youneedlandscape

Confessions of a Landscape Architect

I’m a terrible gardener. Only the toughest plants survive under my care. (I swear this usually serves as a selling point for my clients, because I can identify the most bulletproof of plants for their garden.)

Contrary to popular opinion, landscape architects are not trained in gardening. Apart from design and engineering classes, my plant-specific education was limited to botany, soil science, a few plant identification classes and one class that I do actually reference on a daily basis; California Native Plants with Dave Fross. So, after years of drafting, computer screens, reviewing industry-standard specifications, and basically just lines and words on paper, I’ve decided that its time to take a more active role in the garden.

While browsing the garden center at the Morro Bay Miner’s I noticed a dusty collection of “Central Coast Gardening Essentials” books by Joe Seals.  At first glance, the use of papyrus font on the cover and the lack of glossy plant photos in the body turned me off.  But then I flipped through the “Top Myths and Bad Practices of Gardening” section… I was sold at “DON’T put kitchen waste in the compost pile,” (put them in a worm box instead!)

Seals had me hooked immediately with his accessible, common-sense approach to gardening. Not only does he break down 10-weeks of soil science instruction into a few pages of clear, to-the-point, useful tips, but he continues to address all the factors affecting plant health, including water, wind, light, temperature and more, into simple, quick-to-grasp guides. When plants are failing in the landscape, it is important to address all factors. Matching the right Sunset zone or picking whatever is in your local nursery, does not equal success. The best part about Seals’ handbook is its focus on the Central Coast climate specifically. While key parts of the book can be applied  to gardens nationwide, there’s nothing more helpful than a comprehensive, on-the-ground knowledge of our specific region.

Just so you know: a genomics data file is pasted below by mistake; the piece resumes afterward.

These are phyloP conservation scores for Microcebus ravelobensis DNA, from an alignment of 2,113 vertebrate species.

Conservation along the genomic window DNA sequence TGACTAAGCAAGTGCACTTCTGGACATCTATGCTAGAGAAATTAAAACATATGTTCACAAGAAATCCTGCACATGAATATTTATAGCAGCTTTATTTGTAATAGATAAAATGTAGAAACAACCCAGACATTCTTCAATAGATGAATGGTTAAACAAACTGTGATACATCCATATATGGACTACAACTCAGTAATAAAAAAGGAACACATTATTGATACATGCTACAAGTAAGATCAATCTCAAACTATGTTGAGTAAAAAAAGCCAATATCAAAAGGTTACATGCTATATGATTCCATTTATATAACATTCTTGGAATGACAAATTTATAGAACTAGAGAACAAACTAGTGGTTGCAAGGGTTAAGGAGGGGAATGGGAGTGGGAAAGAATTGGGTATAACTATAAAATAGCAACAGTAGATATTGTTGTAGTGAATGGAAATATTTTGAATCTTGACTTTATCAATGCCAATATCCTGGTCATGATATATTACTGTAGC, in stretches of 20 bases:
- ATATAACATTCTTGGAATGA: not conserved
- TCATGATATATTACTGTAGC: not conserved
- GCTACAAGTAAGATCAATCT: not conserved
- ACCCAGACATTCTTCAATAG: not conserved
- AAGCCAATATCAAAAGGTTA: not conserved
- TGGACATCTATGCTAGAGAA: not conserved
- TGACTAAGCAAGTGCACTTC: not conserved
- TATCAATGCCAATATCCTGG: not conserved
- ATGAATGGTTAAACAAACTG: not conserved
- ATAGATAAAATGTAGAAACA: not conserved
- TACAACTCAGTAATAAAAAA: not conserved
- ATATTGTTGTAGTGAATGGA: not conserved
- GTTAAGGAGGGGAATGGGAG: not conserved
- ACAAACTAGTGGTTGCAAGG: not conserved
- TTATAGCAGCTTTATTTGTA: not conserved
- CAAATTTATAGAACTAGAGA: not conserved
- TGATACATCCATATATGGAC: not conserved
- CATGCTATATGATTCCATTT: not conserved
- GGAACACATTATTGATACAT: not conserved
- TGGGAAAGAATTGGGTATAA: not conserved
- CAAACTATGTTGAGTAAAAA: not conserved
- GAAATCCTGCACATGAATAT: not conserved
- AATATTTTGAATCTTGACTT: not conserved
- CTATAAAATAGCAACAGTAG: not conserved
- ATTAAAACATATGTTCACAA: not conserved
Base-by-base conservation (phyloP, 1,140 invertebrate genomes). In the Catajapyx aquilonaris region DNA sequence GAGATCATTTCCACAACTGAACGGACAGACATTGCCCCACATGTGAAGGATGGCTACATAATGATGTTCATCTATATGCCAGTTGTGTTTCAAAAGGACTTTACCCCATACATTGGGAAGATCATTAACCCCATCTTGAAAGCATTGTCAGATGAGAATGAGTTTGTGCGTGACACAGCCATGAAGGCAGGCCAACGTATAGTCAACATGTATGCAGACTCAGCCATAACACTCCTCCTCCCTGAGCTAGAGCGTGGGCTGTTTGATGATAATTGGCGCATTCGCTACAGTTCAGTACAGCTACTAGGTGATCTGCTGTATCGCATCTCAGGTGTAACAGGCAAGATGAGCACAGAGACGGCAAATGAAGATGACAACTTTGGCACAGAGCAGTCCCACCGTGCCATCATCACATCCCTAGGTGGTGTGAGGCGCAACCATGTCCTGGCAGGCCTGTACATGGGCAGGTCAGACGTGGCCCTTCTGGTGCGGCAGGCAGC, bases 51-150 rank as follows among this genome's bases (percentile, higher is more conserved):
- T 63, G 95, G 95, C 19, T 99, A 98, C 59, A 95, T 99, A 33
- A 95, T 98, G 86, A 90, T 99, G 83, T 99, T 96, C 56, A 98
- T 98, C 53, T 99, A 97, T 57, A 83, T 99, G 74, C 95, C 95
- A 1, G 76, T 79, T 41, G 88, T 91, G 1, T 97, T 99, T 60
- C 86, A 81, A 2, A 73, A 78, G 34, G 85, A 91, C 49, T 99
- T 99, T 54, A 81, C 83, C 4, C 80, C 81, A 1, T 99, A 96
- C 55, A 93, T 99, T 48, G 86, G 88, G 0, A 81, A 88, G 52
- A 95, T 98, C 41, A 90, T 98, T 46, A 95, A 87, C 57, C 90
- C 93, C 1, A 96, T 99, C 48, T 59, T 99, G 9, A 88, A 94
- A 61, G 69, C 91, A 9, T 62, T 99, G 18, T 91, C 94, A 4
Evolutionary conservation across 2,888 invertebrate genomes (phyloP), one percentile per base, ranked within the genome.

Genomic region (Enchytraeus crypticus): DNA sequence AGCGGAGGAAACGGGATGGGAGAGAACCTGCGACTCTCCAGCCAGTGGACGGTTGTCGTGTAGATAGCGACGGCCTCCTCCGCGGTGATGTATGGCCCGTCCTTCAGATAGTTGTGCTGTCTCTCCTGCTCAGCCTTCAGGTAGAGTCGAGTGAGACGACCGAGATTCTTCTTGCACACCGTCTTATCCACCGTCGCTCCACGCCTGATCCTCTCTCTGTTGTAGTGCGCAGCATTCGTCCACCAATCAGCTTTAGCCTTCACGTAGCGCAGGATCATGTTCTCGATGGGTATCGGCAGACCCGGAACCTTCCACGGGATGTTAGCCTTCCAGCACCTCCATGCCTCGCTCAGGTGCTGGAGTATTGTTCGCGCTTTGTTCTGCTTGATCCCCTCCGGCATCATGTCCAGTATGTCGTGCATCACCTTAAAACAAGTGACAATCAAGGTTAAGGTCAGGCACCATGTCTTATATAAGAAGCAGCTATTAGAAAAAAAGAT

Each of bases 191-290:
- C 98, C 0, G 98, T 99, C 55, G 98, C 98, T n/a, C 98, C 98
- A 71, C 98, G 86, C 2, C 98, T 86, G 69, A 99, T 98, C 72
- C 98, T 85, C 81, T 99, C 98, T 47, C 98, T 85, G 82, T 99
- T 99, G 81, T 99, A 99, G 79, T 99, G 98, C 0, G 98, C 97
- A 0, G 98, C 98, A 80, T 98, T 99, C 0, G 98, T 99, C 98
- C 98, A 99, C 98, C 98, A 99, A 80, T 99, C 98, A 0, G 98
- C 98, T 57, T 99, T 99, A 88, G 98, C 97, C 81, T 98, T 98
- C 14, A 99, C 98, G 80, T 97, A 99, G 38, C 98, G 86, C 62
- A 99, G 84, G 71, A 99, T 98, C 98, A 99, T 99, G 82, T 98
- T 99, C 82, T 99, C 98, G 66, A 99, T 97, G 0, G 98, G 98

I had grand plans this weekend, to clear out my dilapidated garden and get started on some fresh plantings, but now I’m holding off until I finish this book! I’m half way through and want to make sure I read the chapter on “Weed Management”  first, because do you “ever wonder why people who pull weeds are always pulling weeds?”

Seals will also break down popular conceptions of soil amendments, landscape fabric (causes more weeds), and drip irrigation (does not help build drought-tolerant plants)! I’ve enjoyed finding validation for some of my personal opinions and greatly appreciate his straightforward and intuitive approach to successful gardening on the Central Coast.

If you disagree or have differing experiences from what Seals prescribes, I would love to hear your comments below.

 


Comments (0)

Leave a Reply